The members of the Turner Prize 2021 jury are Aaron Cezar, Director, Delfina Foundation; Kim McAleese, Programme Director, Grand Union; Russell Tovey, Actor; and Zoé Whitley, Director, Chisenhale Gallery. The jury is chaired by Alex Farquharson, Director, Tate Britain.
ARTISTS MAKE CHANGE
AirSpace gallery and a-n The Artist Information Company delivered Artists Make Change – a 12 month participatory R&D project designed to explore the role of the artist in society, and in particular to assess, and advocate for, how artists and art organisers can effectively work for change.
Making Change through Institutions and Archival Spaces commission can be accessed here
As Part of Box Moon No. 1, a live streamed music event to benefit The 343 and Dublin Digital Radio, Philip Quinn and I performed a set, layering a video of living in lockdown. It is available on youtube
First musical recording in collaboration with Philip Quinn, DIE HEXEN and RUTH BATE. In collaboration with SheSellsSanctuary here’s a session of improvised music I collaborated on. It’s available on Bandcamp and ALL proceeds outside their fees will go towards mitigating the spike in domestic abuse.
I was due to perform at SXSW 13-22 March 2020 in Austin Texas but unfortunately it has been cancelled.
If you would like to support my practice, you can contact me on firstname.lastname@example.org to discuss prices or you can buy me a cup of coffee by donating to my paypal account
I am pleased to announce I have received an award from the Arts Council of Northern Ireland’s Lottery funds under the General Art Award Scheme.
The Irish News featured my Royal Academy award
I have won the Arts Club award at the Royal Academy 251st Summer Exhibition for my work ‘George Michael’. It was in Room VIII which was curated by Bob and Roberta Smith, ‘George Michael’ is available to view online
The Expanded Studio Project, which invites dialogue and exchange between 14 Belfast-based visual artists, and 14 counterparts from Nottingham, will be showcasing my collaborations with Louisa Chambers, Marek Tabolewski and Georgina Barney in Primary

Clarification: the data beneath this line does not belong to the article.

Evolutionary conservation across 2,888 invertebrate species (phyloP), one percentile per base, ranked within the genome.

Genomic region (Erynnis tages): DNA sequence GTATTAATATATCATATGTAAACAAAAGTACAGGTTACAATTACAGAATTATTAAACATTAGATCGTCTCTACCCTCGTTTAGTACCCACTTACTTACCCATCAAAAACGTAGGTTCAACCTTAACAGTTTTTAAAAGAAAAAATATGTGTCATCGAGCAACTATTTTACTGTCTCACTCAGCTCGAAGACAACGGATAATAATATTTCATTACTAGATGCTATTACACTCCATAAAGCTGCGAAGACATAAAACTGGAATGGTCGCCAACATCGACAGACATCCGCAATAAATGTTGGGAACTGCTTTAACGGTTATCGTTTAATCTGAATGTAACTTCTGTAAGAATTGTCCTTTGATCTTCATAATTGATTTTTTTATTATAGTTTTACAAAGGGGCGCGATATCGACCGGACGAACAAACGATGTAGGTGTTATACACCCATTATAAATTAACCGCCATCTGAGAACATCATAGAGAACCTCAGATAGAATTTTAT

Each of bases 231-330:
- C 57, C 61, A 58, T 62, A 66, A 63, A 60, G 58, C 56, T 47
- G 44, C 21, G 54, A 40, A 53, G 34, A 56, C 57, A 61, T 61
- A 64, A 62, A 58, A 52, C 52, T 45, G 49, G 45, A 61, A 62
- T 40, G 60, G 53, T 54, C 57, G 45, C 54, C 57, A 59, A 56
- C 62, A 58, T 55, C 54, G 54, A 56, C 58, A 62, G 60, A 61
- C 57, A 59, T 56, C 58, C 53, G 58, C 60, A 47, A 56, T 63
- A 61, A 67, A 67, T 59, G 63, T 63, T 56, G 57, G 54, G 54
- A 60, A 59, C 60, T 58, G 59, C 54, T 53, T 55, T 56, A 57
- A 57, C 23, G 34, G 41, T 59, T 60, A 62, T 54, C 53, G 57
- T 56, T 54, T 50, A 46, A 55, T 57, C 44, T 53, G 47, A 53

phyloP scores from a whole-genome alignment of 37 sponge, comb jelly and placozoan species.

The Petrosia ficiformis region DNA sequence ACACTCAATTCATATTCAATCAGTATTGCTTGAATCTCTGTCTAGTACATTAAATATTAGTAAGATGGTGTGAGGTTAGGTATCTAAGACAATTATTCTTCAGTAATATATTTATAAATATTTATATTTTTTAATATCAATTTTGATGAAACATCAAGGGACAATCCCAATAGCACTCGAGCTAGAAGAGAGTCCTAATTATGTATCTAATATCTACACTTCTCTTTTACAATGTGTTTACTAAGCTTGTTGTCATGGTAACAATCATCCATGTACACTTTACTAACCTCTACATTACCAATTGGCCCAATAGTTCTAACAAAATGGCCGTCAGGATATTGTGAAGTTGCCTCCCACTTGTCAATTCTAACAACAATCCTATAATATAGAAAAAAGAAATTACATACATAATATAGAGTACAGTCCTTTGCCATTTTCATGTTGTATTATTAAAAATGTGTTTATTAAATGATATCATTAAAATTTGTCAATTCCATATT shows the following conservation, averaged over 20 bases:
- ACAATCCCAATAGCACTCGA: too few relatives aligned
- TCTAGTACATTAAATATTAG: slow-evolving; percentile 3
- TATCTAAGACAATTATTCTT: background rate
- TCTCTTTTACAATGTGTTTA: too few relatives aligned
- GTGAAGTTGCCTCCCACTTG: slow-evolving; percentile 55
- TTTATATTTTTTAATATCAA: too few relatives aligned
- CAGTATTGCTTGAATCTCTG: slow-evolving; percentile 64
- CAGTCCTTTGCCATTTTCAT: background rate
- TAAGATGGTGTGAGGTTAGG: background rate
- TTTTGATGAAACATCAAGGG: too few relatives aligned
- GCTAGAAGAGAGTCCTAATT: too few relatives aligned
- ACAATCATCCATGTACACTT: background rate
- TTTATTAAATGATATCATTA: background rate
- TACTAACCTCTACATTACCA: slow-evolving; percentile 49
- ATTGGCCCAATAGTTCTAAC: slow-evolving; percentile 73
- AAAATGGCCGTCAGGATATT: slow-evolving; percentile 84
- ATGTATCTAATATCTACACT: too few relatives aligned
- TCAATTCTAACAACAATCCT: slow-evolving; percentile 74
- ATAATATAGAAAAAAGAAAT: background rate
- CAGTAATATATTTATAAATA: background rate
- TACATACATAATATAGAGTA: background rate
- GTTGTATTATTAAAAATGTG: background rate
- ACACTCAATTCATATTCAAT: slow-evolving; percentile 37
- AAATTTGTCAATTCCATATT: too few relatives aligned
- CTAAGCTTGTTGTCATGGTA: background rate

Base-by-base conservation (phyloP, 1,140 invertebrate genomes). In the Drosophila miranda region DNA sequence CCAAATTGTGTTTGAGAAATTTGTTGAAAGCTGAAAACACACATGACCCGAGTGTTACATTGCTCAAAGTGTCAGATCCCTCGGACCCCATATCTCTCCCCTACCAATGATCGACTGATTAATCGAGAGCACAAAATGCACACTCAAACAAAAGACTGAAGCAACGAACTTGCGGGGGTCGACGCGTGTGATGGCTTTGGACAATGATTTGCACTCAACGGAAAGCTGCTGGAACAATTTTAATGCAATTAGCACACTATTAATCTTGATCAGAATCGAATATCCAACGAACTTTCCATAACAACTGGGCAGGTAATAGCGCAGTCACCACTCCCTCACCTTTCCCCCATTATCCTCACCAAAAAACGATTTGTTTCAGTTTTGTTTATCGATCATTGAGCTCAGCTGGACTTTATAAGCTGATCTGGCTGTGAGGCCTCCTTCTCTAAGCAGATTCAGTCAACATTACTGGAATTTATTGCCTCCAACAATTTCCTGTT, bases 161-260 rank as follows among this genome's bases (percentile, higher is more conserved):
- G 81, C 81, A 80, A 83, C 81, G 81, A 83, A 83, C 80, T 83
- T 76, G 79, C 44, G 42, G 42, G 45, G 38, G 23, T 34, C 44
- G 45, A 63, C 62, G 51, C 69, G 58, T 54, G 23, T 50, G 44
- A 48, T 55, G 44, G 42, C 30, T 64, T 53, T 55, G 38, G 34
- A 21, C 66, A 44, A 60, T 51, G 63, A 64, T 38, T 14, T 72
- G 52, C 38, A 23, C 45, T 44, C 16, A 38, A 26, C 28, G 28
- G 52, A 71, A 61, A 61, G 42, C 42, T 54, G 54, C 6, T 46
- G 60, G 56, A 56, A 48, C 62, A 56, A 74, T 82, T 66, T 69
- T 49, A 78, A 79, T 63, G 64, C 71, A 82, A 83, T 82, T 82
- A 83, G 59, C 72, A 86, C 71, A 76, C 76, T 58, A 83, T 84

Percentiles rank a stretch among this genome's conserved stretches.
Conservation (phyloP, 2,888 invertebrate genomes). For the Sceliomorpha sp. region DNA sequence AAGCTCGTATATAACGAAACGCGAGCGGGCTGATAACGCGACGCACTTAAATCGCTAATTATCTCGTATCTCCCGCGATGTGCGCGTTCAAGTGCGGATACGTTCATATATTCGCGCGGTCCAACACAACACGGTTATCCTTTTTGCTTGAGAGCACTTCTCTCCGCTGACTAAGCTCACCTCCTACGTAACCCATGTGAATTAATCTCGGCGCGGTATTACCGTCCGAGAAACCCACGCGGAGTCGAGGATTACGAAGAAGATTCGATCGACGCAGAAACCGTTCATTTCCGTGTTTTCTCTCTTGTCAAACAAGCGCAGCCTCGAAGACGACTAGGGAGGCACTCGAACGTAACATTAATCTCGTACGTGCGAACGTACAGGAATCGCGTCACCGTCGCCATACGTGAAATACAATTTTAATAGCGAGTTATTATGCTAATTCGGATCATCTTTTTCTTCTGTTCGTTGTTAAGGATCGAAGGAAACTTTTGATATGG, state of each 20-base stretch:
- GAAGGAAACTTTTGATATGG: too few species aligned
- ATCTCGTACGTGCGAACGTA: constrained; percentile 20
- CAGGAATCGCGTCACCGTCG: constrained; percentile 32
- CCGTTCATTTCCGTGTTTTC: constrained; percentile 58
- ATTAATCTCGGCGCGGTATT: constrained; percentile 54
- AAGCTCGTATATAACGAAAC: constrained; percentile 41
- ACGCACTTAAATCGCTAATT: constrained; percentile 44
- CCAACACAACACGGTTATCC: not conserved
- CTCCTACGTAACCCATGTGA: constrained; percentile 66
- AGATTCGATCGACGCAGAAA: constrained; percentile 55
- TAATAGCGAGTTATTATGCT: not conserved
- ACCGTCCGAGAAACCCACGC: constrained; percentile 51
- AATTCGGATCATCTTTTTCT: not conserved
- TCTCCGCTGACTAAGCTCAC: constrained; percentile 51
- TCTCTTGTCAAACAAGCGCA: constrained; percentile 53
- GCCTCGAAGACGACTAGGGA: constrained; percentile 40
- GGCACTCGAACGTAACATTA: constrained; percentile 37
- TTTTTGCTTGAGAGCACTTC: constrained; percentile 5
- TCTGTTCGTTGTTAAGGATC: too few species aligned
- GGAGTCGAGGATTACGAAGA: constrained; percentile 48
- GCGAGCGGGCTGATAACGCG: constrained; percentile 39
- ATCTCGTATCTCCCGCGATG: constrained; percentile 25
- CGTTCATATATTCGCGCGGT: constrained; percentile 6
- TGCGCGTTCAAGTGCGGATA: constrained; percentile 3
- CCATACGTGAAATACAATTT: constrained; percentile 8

I have been shortlisted for the Zealous Stories Drawing Competition with the project ‘Woven Polyhedra’
‘Cutcomb Polaroid’ has been included as a featured drawing in a publication Drawing: Research, Theory, Practise ISSN 2057-0384 (Print); ISSN: 2057-0392 (Online) Volume 1, Issue 2
Drawing: Research, Theory, Practice promotes and disseminates drawing research with a focus on contemporary practice and its theoretical context. This journal seeks to reestablish the materiality of drawing as a medium at a time when virtual, on-line, electronic media dominates visuality and communication. Intellect Ltd.
I am featured in the Art & Museum Magazine Spring 2019 issue which is now live. ‘Butterfly and Bee’ an interview with Derek Culley is on pages 36-37. You can also find it on their website in the Spring 2019 issue #familyofficemag
QSS has moved to the location- The Arches Centre 11-13 Bloomfield Avenue Belfast BT5 5AA To arrange a studio visit please email email@example.com
I have received a Preliminary Certificate of Proficiency in Beekeeping from the Federation of Irish Beekeepers’ Associations. Here is Colour Palette (Infinity Farm) commissioned by Infinity Farm for the rooftop of the Skainos Centre. They promote the health and wellbeing of urban communities by connecting organisations, people, plants and bees in Belfast.
Elephant.art review of the Jerwood Drawing Prize featuring my work
Moments of inception’ review blog
Precursor’ review blog